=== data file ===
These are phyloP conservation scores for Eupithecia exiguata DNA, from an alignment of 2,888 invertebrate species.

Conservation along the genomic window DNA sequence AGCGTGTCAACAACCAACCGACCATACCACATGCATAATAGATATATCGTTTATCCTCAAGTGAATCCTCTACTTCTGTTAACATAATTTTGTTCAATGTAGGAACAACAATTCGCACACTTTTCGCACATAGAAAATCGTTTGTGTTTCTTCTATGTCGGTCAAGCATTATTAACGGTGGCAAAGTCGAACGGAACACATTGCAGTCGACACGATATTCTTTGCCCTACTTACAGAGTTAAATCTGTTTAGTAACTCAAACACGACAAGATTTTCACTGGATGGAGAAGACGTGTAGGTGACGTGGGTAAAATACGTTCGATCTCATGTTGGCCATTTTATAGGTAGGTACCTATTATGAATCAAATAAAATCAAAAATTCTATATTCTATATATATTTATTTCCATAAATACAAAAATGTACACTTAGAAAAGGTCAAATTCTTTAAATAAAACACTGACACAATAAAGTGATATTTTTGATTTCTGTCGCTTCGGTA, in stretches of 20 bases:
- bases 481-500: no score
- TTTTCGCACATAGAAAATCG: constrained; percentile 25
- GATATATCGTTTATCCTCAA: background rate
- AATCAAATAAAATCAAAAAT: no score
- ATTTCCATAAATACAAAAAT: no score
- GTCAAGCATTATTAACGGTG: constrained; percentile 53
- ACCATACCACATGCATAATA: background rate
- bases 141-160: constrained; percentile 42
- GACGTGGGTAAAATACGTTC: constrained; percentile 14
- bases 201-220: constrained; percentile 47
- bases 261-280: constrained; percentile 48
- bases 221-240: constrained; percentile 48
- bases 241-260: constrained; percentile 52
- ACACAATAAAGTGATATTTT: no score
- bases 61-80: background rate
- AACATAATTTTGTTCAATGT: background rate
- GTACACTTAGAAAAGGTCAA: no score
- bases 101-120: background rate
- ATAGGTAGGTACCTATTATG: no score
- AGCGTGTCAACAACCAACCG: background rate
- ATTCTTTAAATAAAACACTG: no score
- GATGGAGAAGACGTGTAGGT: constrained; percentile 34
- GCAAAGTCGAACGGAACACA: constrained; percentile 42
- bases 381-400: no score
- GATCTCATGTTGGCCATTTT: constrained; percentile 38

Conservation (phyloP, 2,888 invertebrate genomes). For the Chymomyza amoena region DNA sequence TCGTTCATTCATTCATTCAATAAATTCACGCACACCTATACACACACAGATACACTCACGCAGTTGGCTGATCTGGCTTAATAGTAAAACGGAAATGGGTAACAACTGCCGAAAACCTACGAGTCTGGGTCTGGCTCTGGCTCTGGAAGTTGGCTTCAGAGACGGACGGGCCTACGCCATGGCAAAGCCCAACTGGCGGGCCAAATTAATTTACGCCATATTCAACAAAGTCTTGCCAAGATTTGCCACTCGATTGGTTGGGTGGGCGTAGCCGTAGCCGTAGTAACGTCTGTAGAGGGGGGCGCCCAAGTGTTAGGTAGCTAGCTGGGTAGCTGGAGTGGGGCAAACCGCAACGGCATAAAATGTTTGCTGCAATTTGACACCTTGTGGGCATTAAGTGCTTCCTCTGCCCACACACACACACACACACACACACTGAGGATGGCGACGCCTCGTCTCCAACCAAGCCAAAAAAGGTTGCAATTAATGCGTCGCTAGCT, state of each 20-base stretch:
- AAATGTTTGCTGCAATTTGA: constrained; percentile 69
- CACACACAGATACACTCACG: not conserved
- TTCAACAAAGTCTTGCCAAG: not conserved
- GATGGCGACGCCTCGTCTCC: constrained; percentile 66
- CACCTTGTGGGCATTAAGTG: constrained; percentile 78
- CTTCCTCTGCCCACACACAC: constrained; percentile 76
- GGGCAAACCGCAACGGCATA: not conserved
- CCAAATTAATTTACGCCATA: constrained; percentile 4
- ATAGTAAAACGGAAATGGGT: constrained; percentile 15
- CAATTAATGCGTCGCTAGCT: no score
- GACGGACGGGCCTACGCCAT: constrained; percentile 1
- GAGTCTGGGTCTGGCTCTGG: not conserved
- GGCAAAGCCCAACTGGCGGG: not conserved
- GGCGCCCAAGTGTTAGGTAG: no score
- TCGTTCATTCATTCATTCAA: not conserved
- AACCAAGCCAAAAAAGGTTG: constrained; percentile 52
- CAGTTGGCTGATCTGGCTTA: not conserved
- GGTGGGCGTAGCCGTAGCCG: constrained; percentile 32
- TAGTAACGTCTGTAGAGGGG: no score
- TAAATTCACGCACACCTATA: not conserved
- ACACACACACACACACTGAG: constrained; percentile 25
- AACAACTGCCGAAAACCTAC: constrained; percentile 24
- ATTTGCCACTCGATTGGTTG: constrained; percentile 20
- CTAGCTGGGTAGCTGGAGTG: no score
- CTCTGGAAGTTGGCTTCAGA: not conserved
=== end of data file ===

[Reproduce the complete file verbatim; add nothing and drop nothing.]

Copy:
These are phyloP conservation scores for Eupithecia exiguata DNA, from an alignment of 2,888 invertebrate species.

Conservation along the genomic window DNA sequence AGCGTGTCAACAACCAACCGACCATACCACATGCATAATAGATATATCGTTTATCCTCAAGTGAATCCTCTACTTCTGTTAACATAATTTTGTTCAATGTAGGAACAACAATTCGCACACTTTTCGCACATAGAAAATCGTTTGTGTTTCTTCTATGTCGGTCAAGCATTATTAACGGTGGCAAAGTCGAACGGAACACATTGCAGTCGACACGATATTCTTTGCCCTACTTACAGAGTTAAATCTGTTTAGTAACTCAAACACGACAAGATTTTCACTGGATGGAGAAGACGTGTAGGTGACGTGGGTAAAATACGTTCGATCTCATGTTGGCCATTTTATAGGTAGGTACCTATTATGAATCAAATAAAATCAAAAATTCTATATTCTATATATATTTATTTCCATAAATACAAAAATGTACACTTAGAAAAGGTCAAATTCTTTAAATAAAACACTGACACAATAAAGTGATATTTTTGATTTCTGTCGCTTCGGTA, in stretches of 20 bases:
- bases 481-500: no score
- TTTTCGCACATAGAAAATCG: constrained; percentile 25
- GATATATCGTTTATCCTCAA: background rate
- AATCAAATAAAATCAAAAAT: no score
- ATTTCCATAAATACAAAAAT: no score
- GTCAAGCATTATTAACGGTG: constrained; percentile 53
- ACCATACCACATGCATAATA: background rate
- bases 141-160: constrained; percentile 42
- GACGTGGGTAAAATACGTTC: constrained; percentile 14
- bases 201-220: constrained; percentile 47
- bases 261-280: constrained; percentile 48
- bases 221-240: constrained; percentile 48
- bases 241-260: constrained; percentile 52
- ACACAATAAAGTGATATTTT: no score
- bases 61-80: background rate
- AACATAATTTTGTTCAATGT: background rate
- GTACACTTAGAAAAGGTCAA: no score
- bases 101-120: background rate
- ATAGGTAGGTACCTATTATG: no score
- AGCGTGTCAACAACCAACCG: background rate
- ATTCTTTAAATAAAACACTG: no score
- GATGGAGAAGACGTGTAGGT: constrained; percentile 34
- GCAAAGTCGAACGGAACACA: constrained; percentile 42
- bases 381-400: no score
- GATCTCATGTTGGCCATTTT: constrained; percentile 38

Conservation (phyloP, 2,888 invertebrate genomes). For the Chymomyza amoena region DNA sequence TCGTTCATTCATTCATTCAATAAATTCACGCACACCTATACACACACAGATACACTCACGCAGTTGGCTGATCTGGCTTAATAGTAAAACGGAAATGGGTAACAACTGCCGAAAACCTACGAGTCTGGGTCTGGCTCTGGCTCTGGAAGTTGGCTTCAGAGACGGACGGGCCTACGCCATGGCAAAGCCCAACTGGCGGGCCAAATTAATTTACGCCATATTCAACAAAGTCTTGCCAAGATTTGCCACTCGATTGGTTGGGTGGGCGTAGCCGTAGCCGTAGTAACGTCTGTAGAGGGGGGCGCCCAAGTGTTAGGTAGCTAGCTGGGTAGCTGGAGTGGGGCAAACCGCAACGGCATAAAATGTTTGCTGCAATTTGACACCTTGTGGGCATTAAGTGCTTCCTCTGCCCACACACACACACACACACACACACTGAGGATGGCGACGCCTCGTCTCCAACCAAGCCAAAAAAGGTTGCAATTAATGCGTCGCTAGCT, state of each 20-base stretch:
- AAATGTTTGCTGCAATTTGA: constrained; percentile 69
- CACACACAGATACACTCACG: not conserved
- TTCAACAAAGTCTTGCCAAG: not conserved
- GATGGCGACGCCTCGTCTCC: constrained; percentile 66
- CACCTTGTGGGCATTAAGTG: constrained; percentile 78
- CTTCCTCTGCCCACACACAC: constrained; percentile 76
- GGGCAAACCGCAACGGCATA: not conserved
- CCAAATTAATTTACGCCATA: constrained; percentile 4
- ATAGTAAAACGGAAATGGGT: constrained; percentile 15
- CAATTAATGCGTCGCTAGCT: no score
- GACGGACGGGCCTACGCCAT: constrained; percentile 1
- GAGTCTGGGTCTGGCTCTGG: not conserved
- GGCAAAGCCCAACTGGCGGG: not conserved
- GGCGCCCAAGTGTTAGGTAG: no score
- TCGTTCATTCATTCATTCAA: not conserved
- AACCAAGCCAAAAAAGGTTG: constrained; percentile 52
- CAGTTGGCTGATCTGGCTTA: not conserved
- GGTGGGCGTAGCCGTAGCCG: constrained; percentile 32
- TAGTAACGTCTGTAGAGGGG: no score
- TAAATTCACGCACACCTATA: not conserved
- ACACACACACACACACTGAG: constrained; percentile 25
- AACAACTGCCGAAAACCTAC: constrained; percentile 24
- ATTTGCCACTCGATTGGTTG: constrained; percentile 20
- CTAGCTGGGTAGCTGGAGTG: no score
- CTCTGGAAGTTGGCTTCAGA: not conserved